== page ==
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Hurricane kits and what you need to discuss to keep your family safe
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Hurricane kits and what you need to discuss to keep your family safe

Hurricane kits and what you need to discuss to keep your family safe

Hurricane kits and what you need to discuss to keep your family safe

The American Red Cross says the most critical part of preparing is developing a hurricane plan.

Spokesperson Christian Smith says it's important to sit down with your family and loved ones to discuss a hurricane plan.

"Where are we going to go? Are we going to stay? Are we going to evacuate? Are we going to go to friends and family? Are we going to a motel?"

Smith says these are the types of questions you should discuss with your family members.  She says, "Sitting down and writing down that plan is the most critical part and the component of the plan then becomes things like putting together the kit."

A hurricane kit should contain basic items that you will need should a tropical storm or hurricane become imminent.

"Your food, your water, your medications, your eyeglasses, copies of your important papers, your tools and supplies: which are things like flashlights and batteries."

As for food, Smith recommends buying canned foods which won't have to be warmed up. You'll also need to have a can opener handy. She also adds now is not the time to experiment with foods your family doesn't like.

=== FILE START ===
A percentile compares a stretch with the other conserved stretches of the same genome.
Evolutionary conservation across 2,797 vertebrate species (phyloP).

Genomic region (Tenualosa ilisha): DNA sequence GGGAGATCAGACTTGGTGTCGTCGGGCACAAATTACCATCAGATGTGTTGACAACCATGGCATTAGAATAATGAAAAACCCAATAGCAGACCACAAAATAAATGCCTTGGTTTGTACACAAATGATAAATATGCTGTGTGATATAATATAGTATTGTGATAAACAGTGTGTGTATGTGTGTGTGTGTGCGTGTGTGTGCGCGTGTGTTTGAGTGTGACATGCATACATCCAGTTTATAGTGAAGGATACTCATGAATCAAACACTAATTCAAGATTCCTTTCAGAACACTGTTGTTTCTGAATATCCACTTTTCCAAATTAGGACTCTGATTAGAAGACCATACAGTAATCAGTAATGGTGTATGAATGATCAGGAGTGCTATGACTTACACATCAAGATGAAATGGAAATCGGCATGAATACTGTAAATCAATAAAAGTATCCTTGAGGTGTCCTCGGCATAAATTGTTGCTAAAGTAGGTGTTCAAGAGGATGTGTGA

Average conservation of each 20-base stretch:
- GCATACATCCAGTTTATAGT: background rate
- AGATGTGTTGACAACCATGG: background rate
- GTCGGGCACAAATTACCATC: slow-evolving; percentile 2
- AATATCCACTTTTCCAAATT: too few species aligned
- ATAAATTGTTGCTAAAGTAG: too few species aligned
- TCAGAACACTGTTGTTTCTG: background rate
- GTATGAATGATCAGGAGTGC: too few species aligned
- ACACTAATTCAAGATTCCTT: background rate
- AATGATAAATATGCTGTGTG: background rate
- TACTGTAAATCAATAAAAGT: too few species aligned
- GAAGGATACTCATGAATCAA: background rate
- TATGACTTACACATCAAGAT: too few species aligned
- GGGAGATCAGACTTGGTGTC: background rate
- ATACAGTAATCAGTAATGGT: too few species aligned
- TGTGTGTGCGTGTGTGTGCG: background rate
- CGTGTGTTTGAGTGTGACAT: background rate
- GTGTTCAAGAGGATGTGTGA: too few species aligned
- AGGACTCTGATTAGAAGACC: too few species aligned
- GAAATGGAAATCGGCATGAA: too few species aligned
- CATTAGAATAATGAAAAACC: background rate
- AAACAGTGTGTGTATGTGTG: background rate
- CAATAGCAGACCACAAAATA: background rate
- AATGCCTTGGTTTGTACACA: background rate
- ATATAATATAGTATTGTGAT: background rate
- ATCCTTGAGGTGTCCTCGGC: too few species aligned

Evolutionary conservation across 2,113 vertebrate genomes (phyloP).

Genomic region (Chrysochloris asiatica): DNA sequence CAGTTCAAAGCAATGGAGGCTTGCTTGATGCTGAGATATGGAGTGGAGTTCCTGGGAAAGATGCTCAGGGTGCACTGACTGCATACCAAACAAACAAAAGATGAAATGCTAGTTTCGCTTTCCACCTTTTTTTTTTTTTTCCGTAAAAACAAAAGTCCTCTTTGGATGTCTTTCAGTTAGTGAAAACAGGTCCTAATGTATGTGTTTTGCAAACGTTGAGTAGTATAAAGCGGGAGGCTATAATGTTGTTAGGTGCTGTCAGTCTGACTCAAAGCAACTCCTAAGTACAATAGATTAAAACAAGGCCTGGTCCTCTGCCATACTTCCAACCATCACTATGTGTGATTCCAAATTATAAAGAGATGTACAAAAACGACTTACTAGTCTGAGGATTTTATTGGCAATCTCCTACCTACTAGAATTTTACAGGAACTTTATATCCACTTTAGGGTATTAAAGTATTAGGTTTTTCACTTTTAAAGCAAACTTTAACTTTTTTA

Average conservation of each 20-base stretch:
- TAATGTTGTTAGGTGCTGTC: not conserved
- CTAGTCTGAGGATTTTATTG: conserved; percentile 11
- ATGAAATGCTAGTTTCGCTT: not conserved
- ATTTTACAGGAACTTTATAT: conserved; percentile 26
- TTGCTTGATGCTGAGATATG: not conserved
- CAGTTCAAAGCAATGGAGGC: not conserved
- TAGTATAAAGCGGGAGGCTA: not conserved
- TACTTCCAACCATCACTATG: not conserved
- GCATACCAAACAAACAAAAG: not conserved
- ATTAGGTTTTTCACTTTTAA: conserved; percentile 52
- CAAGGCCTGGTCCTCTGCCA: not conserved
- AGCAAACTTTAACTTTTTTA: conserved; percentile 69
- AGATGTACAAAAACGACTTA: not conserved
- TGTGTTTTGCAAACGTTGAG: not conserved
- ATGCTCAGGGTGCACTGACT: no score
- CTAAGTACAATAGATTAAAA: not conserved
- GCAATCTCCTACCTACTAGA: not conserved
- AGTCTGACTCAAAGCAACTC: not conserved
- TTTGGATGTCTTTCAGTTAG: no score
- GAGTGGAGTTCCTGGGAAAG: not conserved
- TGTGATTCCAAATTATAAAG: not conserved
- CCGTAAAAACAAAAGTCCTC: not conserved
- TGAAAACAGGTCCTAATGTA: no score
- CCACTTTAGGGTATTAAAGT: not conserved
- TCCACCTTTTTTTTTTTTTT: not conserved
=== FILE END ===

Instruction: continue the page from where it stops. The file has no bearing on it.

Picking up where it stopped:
"If they don't eat spam or they don't eat ravioli's today, most likely they're not going to want them in times of disaster."

Smith recommends one gallon of water per person each day. She says half a gallon of water should be used for cooking and cleaning and the other half should be used for drinking. Ideally, she says you should have enough food and water to last your family for a minimum of three days.

You should also have a functional first-aid kit for any kind of minor cuts, bruises or scrapes.

Another critical part of your hurricane plan should be protecting valuable documents like last will & testaments, proofs of insurance and any documents which illustrate assets you own. She recommends making copies and keeping them in a waterproof container or safe box which can't be destroyed by water or storm damage.

"Copies of your driver license, copies of your marriage license...All of those things need to be kept in a safe location."

Smith also suggests if you or one of your family members takes medication, contact your medical provider ahead of the storm for a refill.

"If you do have any medications especially life-saving ones, maybe its heart medication or cholesterol medication--anything you take on a regular basis that impacts your daily living you want to make sure you have extra's of those."

Finally she says you and your family should be thinking about any additional last-minute supplies. Items such as batteries, an FM radio, flashlights, cell phones, games and toys for your children, and food for your pet.

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